Unable to snap himself out of feeling a constant state of vigilance and numbness, Doerfler stewed in anger over fellow Americans complaining about seemingly minor things while people fought and died on the other side of the planet. He struggled to reconnect with his significant other Elodie, who also struggled herself with how to approach communication with Doerfler.
“That was my first time ever being in a war. So it didn’t come with a rulebook coming home,” he said. “I had a hard time sleeping. I had a hard time literally functioning. … Seeing how good we have it here, and then to see — when I would compare the complaints of some to what I saw mankind was capable of, it caused anger.”
This put him on a dangerous path, he said. Doerfler contemplated suicide himself at one point, ultimately checking himself into a VA hospital in 2013 for a two-month stay for psychological care. Developing a strong faith in God in recent years, caring for others through volunteer work and lending his announcing talents to Brainerd International Raceway and other racing venues helped bring balance back to Doerfler’s life. He and Elodie married in 2019 and share a home with their rescue dog Maggie, a constant companion with full control of the couch in Doerfler’s “man cave” garage.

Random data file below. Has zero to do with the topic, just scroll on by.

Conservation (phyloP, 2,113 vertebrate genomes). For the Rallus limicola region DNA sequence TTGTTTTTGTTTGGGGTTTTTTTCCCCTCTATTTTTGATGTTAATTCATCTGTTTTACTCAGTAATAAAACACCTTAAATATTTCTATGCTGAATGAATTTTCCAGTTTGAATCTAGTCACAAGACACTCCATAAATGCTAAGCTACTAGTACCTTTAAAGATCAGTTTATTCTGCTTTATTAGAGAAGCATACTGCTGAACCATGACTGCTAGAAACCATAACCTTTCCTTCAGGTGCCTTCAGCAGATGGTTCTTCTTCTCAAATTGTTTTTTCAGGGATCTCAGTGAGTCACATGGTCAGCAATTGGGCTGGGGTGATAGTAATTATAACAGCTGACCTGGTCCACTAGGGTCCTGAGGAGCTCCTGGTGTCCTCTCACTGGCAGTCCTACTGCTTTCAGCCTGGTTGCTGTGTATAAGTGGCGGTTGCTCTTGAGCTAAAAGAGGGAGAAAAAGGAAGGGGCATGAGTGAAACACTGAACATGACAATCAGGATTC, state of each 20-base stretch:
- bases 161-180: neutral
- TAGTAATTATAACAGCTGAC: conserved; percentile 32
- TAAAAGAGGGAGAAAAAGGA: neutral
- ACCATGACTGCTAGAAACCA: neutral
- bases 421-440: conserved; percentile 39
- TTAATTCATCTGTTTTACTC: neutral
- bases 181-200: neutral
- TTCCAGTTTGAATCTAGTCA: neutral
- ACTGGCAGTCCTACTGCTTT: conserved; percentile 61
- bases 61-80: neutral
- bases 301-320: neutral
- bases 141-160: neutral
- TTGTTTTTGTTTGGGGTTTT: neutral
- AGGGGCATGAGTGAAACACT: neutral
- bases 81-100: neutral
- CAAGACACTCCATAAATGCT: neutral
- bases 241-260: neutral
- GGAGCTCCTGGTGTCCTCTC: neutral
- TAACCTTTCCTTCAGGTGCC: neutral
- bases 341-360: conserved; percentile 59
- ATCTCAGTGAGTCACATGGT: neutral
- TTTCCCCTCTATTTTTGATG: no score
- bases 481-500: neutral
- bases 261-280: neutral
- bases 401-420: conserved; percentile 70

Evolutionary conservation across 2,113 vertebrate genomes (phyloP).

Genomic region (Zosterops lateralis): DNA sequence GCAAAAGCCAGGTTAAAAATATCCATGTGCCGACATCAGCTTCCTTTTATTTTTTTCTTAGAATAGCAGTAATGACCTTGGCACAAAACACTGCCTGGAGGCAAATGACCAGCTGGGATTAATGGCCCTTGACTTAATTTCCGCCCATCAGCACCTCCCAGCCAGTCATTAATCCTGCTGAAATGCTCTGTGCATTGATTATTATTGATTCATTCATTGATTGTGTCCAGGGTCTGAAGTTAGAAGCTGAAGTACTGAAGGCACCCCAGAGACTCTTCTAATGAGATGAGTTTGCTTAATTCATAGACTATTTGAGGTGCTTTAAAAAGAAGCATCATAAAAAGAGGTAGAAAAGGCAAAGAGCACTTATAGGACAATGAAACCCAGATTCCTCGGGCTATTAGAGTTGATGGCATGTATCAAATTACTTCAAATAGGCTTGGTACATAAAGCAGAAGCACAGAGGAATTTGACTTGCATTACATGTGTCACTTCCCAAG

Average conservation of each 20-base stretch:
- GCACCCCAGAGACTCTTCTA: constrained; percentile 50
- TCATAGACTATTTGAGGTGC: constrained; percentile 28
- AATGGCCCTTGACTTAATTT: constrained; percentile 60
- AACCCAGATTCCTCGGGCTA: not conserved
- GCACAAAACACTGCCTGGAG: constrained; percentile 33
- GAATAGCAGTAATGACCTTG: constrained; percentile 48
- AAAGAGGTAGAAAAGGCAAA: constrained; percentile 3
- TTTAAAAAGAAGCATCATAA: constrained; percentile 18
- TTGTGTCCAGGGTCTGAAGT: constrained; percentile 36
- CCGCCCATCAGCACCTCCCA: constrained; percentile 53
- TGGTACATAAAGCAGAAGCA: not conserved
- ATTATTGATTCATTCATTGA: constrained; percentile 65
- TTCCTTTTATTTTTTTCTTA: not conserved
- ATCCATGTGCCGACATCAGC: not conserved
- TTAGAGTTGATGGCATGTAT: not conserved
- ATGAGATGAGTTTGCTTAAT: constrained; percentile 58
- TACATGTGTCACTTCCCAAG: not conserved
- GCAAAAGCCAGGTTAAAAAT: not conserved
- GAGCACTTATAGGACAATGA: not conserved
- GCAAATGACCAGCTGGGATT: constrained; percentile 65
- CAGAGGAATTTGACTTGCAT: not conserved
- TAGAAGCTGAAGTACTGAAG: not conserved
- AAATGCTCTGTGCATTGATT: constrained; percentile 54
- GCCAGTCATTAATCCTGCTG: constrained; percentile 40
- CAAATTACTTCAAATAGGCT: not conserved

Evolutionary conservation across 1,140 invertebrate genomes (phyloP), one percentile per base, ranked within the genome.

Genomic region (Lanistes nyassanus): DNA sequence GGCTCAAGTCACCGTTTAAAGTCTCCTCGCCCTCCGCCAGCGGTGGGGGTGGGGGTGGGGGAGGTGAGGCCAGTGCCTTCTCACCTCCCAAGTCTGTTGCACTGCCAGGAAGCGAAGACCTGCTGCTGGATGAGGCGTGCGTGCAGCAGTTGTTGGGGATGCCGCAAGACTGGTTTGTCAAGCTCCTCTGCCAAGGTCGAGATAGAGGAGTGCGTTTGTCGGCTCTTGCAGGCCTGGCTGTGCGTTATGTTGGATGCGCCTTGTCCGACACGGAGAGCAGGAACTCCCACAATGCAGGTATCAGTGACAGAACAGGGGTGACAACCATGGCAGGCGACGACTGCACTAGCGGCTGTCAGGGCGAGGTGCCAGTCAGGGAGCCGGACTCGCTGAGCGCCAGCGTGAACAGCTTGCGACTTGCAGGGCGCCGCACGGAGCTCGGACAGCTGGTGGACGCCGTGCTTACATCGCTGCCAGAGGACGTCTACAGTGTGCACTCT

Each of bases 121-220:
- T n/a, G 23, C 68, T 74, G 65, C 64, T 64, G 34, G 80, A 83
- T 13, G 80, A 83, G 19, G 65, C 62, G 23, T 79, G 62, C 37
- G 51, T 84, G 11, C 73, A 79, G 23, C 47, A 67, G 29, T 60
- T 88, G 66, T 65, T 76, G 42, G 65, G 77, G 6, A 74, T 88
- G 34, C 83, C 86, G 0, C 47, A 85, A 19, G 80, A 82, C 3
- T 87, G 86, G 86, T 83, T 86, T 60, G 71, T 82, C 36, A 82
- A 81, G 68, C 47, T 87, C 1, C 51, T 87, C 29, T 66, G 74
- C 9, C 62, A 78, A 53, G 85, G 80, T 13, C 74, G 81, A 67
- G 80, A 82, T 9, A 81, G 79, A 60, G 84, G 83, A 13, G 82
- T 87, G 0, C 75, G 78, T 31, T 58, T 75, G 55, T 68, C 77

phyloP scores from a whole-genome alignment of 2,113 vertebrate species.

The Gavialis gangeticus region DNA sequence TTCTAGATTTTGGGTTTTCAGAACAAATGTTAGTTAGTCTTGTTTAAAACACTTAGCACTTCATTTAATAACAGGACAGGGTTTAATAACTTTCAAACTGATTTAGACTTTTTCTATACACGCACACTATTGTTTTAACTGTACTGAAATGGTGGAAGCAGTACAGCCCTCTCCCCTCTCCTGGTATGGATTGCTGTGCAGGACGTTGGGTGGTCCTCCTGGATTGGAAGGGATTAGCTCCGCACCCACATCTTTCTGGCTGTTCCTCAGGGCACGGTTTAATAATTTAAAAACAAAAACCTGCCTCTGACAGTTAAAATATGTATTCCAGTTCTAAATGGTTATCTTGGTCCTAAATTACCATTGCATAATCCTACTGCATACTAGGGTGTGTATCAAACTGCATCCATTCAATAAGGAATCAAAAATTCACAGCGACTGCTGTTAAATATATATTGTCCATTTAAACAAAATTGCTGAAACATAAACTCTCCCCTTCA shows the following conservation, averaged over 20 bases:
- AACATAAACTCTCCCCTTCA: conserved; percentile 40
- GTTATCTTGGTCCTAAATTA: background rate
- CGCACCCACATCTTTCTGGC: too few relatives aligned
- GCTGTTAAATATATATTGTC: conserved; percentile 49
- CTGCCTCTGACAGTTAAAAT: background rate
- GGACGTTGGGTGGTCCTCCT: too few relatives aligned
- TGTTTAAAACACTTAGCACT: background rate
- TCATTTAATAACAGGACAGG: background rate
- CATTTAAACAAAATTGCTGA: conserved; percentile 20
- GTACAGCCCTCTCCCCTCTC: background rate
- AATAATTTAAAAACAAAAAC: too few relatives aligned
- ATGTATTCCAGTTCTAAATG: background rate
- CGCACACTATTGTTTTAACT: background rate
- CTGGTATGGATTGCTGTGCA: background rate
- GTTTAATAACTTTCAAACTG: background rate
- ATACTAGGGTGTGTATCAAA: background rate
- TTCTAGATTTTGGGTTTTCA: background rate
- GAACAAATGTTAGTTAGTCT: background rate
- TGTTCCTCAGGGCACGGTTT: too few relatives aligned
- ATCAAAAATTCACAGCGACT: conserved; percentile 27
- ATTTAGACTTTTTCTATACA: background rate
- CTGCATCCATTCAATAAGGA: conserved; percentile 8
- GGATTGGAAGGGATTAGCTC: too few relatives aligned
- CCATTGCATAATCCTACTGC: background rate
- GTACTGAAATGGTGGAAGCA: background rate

Yet, memories endure. He’ll never forget the smallest details of his brushes with death. There was the red light of an exit sign illuminating sand granules on the concrete floor of the bunk as he took cover from approaching rocket fire. The sunset he thought would be his last during an intense and lengthy firefight with Taliban insurgents. The jingling of decorative bells fastened to Afghan delivery vehicles, any of which might contain a pressure plate trigger to a hidden bomb no protective vest or helmet would save him from.
“That was my first time ever being in a war. So it didn’t come with a rulebook coming home."
— Justin Doerfler
“Every single day was uncertain. … I had actually made goodbye videos,” Doerfler said. “I actually sat down in a folding chair and I propped my camera up on a bumper and I actually had to do a couple different takes. … When you start to see what mankind is truly capable of, and you realize the horrors, evils, terrors that can be on this planet — knowing that at any given moment you’re here and then you’re not — getting ready for that, that was unique.”
Doerfler joined the Army National Guard as a junior in Lake Region Christian School in 1997, becoming part of the 1st Combined Arms Battalion. When 9/11 happened four years later, Doerfler said he expected to and was ready to go to war — but that moment didn’t come, at least not in the immediate aftermath.
In 2005 with his eight-year obligation fulfilled, Doerfler was participating in his final drill at Camp Ripley doing range control when he received a call asking if he wanted to deploy to Iraq. With just three days’ notice until departure leaving him feeling unprepared, Doerfler turned down the request.